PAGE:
Seeing a Psych - Smart, Not a Stigma.

Apparently, there is a stigma associated with working with a psychologist, so much so that I have been advised more than once in my career to change the name of my service from a psychologist to a performance coach.

It's overdue for us to explore and understand what labelling a psychological service as having a stigma really means. A stigma is a form of rejection of a person due to certain behaviours or appearances that are thought of as unacceptable, dangerous or frightening. Stigma can happen on a societal level and on a personal level.

On a personal level, the type of stigma people experience is called self-stigma. Self-stigma is one of the most debilitating errors of thinking in relation to working with a sport and performance psychologist (or any type of psychologist for that matter). It means that if you experience a sense of shame about seeking the support of a psychologist you believe that you are unacceptable for needing to understand and cope with life's challenges. This puts you in a dangerous catch-22 position because you refuse to engage with the very service that can help you achieve your goals.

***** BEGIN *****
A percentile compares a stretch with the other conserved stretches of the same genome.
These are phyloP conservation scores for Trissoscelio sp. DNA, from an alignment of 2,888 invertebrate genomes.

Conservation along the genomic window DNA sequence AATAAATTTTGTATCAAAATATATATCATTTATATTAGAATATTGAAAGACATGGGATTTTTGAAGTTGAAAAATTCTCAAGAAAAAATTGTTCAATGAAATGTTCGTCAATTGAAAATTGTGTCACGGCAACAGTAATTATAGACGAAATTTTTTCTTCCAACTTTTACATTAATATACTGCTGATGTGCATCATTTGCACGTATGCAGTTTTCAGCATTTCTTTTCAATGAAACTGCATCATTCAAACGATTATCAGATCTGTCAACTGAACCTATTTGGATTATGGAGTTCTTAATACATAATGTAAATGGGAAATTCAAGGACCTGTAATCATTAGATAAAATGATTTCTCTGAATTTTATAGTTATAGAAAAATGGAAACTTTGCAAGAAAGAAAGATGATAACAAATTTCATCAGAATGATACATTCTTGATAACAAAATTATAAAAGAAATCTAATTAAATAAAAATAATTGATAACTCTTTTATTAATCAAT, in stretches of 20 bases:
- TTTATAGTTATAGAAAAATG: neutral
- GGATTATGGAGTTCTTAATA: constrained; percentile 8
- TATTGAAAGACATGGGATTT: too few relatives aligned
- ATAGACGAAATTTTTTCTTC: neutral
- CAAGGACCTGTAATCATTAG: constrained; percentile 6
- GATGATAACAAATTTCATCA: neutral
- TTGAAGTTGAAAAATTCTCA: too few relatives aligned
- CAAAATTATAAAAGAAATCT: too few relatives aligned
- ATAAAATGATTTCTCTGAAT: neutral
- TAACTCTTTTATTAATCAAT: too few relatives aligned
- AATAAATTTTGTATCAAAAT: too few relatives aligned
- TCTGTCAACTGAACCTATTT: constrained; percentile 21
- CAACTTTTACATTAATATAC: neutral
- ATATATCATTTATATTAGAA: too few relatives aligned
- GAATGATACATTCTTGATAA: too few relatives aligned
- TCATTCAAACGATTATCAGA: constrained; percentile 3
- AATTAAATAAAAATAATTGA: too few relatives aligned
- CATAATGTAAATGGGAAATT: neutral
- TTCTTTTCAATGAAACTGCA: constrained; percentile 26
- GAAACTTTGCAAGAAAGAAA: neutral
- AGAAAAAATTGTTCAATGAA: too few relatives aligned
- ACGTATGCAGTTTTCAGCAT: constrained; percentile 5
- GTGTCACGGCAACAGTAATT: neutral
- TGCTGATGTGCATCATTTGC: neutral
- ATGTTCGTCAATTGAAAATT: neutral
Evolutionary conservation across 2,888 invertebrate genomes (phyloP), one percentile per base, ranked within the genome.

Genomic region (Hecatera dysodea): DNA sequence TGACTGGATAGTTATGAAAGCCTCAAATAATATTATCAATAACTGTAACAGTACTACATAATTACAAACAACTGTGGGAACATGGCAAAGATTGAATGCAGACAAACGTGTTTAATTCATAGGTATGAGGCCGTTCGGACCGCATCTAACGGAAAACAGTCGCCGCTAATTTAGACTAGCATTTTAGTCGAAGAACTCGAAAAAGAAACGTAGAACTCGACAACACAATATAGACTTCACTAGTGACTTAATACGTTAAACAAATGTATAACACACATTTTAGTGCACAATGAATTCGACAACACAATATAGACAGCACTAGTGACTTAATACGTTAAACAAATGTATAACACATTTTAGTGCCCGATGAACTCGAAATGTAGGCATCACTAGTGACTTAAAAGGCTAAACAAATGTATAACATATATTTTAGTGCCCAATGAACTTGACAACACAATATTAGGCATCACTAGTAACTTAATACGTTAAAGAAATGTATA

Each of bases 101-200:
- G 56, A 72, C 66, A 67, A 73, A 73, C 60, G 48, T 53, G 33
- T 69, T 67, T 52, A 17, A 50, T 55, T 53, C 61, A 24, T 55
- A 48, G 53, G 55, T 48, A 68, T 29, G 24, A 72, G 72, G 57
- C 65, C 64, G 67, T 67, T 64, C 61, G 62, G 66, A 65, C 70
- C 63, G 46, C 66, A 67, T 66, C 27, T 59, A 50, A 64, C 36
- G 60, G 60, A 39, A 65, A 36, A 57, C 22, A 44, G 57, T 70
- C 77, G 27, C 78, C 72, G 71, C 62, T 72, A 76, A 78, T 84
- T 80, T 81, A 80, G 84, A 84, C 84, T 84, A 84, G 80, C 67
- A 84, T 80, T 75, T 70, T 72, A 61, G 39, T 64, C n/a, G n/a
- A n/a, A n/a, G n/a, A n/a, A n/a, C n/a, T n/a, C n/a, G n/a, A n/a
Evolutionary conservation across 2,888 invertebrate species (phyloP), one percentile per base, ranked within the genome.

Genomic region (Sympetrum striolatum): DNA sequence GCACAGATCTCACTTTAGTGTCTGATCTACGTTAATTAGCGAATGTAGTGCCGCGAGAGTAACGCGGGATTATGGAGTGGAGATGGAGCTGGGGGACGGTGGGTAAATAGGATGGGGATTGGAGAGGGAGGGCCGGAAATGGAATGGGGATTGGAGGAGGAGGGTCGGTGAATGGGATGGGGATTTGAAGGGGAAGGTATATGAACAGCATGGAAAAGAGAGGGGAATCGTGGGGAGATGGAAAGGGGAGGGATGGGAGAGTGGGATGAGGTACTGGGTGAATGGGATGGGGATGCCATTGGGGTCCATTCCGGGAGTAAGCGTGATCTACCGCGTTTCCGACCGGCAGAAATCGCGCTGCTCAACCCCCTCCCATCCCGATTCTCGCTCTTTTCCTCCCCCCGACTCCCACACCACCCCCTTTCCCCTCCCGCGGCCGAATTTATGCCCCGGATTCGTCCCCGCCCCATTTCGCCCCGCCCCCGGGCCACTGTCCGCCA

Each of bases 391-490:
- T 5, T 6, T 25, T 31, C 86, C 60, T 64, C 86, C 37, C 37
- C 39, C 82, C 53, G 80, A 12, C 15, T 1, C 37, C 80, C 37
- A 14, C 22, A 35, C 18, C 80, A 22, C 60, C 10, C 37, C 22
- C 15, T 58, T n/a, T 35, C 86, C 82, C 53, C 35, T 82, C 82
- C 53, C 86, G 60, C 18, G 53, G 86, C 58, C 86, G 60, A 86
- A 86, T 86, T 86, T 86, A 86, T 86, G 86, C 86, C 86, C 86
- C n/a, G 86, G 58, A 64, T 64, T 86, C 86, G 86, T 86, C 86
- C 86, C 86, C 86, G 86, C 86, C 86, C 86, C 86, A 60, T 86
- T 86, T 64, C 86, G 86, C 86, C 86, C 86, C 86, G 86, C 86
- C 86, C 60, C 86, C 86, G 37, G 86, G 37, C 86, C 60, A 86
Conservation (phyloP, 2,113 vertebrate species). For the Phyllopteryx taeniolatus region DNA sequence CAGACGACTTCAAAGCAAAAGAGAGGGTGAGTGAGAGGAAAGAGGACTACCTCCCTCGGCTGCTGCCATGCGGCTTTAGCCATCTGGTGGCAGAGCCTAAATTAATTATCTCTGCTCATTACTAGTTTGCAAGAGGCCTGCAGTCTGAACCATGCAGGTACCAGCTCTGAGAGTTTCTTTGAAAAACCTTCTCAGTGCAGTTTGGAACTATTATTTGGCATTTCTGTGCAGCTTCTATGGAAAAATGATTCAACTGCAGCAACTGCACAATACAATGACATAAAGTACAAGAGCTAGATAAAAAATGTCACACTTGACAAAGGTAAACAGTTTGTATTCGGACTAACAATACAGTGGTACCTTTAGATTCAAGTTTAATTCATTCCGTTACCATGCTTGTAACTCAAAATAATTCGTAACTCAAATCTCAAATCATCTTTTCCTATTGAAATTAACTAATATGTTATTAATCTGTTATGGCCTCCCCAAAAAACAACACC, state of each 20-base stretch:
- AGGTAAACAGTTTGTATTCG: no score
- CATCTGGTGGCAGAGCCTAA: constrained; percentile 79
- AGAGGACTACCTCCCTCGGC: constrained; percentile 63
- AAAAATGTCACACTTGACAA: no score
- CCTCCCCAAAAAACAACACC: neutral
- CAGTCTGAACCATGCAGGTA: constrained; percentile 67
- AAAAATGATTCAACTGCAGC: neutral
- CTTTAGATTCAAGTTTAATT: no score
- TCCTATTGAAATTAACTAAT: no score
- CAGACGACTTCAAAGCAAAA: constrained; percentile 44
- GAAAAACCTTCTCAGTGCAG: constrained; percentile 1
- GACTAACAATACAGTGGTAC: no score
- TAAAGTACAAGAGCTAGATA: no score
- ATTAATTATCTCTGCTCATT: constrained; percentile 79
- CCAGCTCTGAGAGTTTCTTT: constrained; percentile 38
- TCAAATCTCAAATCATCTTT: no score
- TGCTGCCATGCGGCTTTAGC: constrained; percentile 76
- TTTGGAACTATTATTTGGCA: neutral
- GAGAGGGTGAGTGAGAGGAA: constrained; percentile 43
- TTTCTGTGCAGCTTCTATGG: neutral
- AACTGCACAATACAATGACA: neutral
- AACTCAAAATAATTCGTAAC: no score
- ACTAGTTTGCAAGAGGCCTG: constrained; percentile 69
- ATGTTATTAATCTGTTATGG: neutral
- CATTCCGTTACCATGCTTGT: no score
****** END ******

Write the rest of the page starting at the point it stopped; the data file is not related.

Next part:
There is no stigma to seeing a psychologist. It says nothing about you. It is, however, a smart move if you want to achieve your goals.

0 views0 comments

Recent Posts

See All

"There are no "shoulds" in the universe .... only a hell of a lot of "it would be betters!" - Dr Albert Ellis 1978, wise words from one of the world's most eminent psychologists.

I agree with the idea that some goals are more important than others. A goal of performance excellence, for example, may be less important than a goal of survival. As human beings, we actually don't g

Managing our way through the vast challenges of progress towards our goals can be chaotic and overwhelm us. This sense of disorder creates confusion where progress is hard to see. To keep on track, cr